• Only 2500 Numbered Limited Edition Copies Worldwide!

    • Audiophile 180g, 45rpm Vinyl

    • Double LP

    • Pressed at RTI

    • Mastered by Bernie Grundman from the Original Analog Master Tapes!


    Musicians:

    Janos Starker, cello

    The London Symphony Orchestra

    Antal Dorati, conductor


    Recorded July 1962 at Wembley Town Hall, London.


    This title is not eligible for discount.

    Antonin Dvorak - Violoncello Concerto
    1. Allegro
    2. Adagio Ma Non troppo
    3. Final (Alelgro Moderato)
    Max Bruch
    4.Kol Nidrei, Op. 47
    Antal Dorati & The London Symphony Orchestra
    $54.99
    180 Gram Audiophile Virgin Vinyl 45 RPM LP - 2 LPs Sealed PRE-ORDER Buy Now
  • Brahms - Sonata for Cello and Piano (Speakers Corner) Brahms - Sonata for Cello and Piano (Speakers Corner) Quick View

    $34.99
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    Brahms - Sonata for Cello and Piano (Speakers Corner)

    The original pressing just doesn't hold a candle to this re-issue! Lovingly re-mastered from the original Mercury Living Presence analog tapes, Speakers Corner has done an astounding job on this album. Hear Starkers bold and natural cello and Seboks piano reproduced with perfect clarity and tonality. The performances are exceptional; lively and heartfelt. The sound quality is purely first rate. Outstanding music, impeccably performed, and the sound quality is the best youll hear! It just doesnt get better than this!



    Brahms' Cello and Piano Sonatas could well be described as 'romantic expression dressed in classical garb,' filled as they are with the same musical philosophy that is to be found in many of his instrumental works. Although 21 years lay between the two compositions, Brahms remained true to the formal musical language of the Viennese masters, and this brought him and other composers of his time the reproach of imitating Beethoven.



    The unmistakable personal style of Brahms is reflected in the sweeping first movement which is in the manner of a serious song and calls for sensitive but by no means feeble bowing. Starker's wiry, austere playing keeps a check on any excessive emotion and instead brings the music to life in great detail.



    Musicians:



    • Janos Starker (cello)

    • Gyorgy Sebok (piano)




    Recording: June 1964 at Watford Town Hall, London, by C.R.Fine and Robert Eberenz

    Production: Harold Lawrence




    About Speakers Corner



    At the beginning of the 90s, in the early days of audiophile vinyl re-releases, the situation was fairly straightforward. Companies such as DCC, Mobile Fidelity, Classic Records and, of course, Speakers Corner all maintained a mutual, unwritten ethical code: we would only use analogue tapes to manufacture records.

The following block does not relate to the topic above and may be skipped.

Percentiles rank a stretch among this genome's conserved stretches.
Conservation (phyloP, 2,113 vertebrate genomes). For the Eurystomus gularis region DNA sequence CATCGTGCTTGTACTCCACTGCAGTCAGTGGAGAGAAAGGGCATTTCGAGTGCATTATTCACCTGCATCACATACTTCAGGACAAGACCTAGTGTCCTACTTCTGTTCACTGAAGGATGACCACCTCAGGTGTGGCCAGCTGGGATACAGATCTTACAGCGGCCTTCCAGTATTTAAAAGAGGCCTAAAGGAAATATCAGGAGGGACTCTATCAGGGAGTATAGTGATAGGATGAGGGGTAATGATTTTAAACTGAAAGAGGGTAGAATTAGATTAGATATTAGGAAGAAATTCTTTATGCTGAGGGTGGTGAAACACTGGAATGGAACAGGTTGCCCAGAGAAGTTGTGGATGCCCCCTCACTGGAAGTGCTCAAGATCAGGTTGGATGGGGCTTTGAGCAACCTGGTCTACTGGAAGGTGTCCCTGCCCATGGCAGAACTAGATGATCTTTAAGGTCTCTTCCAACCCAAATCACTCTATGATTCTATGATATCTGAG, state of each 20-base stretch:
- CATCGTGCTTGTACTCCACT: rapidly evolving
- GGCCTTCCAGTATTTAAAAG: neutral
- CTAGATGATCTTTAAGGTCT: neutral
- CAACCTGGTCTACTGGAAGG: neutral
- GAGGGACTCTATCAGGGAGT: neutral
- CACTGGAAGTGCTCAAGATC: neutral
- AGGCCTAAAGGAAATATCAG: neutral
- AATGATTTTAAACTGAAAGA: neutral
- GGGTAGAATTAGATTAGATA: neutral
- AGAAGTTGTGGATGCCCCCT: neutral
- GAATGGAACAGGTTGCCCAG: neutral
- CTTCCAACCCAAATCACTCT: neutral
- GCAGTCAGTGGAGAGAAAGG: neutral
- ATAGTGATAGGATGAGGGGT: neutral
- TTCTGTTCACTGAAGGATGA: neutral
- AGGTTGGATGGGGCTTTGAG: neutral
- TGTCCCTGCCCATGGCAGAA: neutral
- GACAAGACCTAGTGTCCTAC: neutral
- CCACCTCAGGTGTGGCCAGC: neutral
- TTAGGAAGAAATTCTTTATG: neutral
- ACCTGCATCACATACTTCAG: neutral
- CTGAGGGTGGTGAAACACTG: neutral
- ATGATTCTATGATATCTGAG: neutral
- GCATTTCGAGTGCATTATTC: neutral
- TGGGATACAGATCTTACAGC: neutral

During the course of the present vinyl hype, many others have jumped on the bandwagon in the hope of securing a corner of the market. Very often they are not so ethical and use every imaginable source to master from: CDs, LPs, digital files, MP3s - or employed existant tools from the 80s and 90s for manufacturing.



    A digital delay is gladly used when cutting a lacquer disc because tape machines with an analogue delay have become quite rare and are therefore expensive. When cutting the lacquer, the audio signal is delayed by one LP revolution against the signal, which controls the cutter head, and for this a digital delay is very often employed. Of course, the resultant sound signal is completely digital and thus only as good as this delay.



    We should like to emphasise that Speakers Corner Records on principle only uses the original master tape as the basis for the entirely analogue cutting of lacquer discs. In addition, the pressing tool is newly manufactured as a matter of principle. We have one digital recording in our catalogue (Alan Parsons / Eye In The Sky"), but even in this particular case we used the analogue tapes for cutting.



    We only employ existing tools for manufacturing if an improved result is not forthcoming, e.g. the title Elvis Is Back, which was mastered by Steve Hoffman and Kevin Gray, or several titles from our Philips Classics series, which in any case Willem Makkee cut from the original masters at the Emil Berliner Studios in the 90s. It goes without saying that we only used the mother and that new tools were made for our production.



    To put it in a nutshell: we can ensure you that our releases are free from any kind of digital effects - excluding the exception above - and that the lacquer discs are newly cut.



    1. Sonata for Cello and Piano No. 1 in E minor, op. 38

    2. Allegro Non Troppo

    3. Allegretto Quasi Minuetto

    4. Allegro


    5. Sonata for Cello and Piano No. 2 in F major, op. 99

    6. Allegro Vivace

    7. Adagio Affetuoso

    8. Allegro Passionato

    9. Allegro Molto

    Johannes Brahms
    $34.99
    180 Gram Audiophile Virgin Vinyl LP - Sealed Buy Now
  • Schumann and Lalo - Concerto for Cello and Orchestra (Speakers Corner) Schumann and Lalo - Concerto for Cello and Orchestra (Speakers Corner) Quick View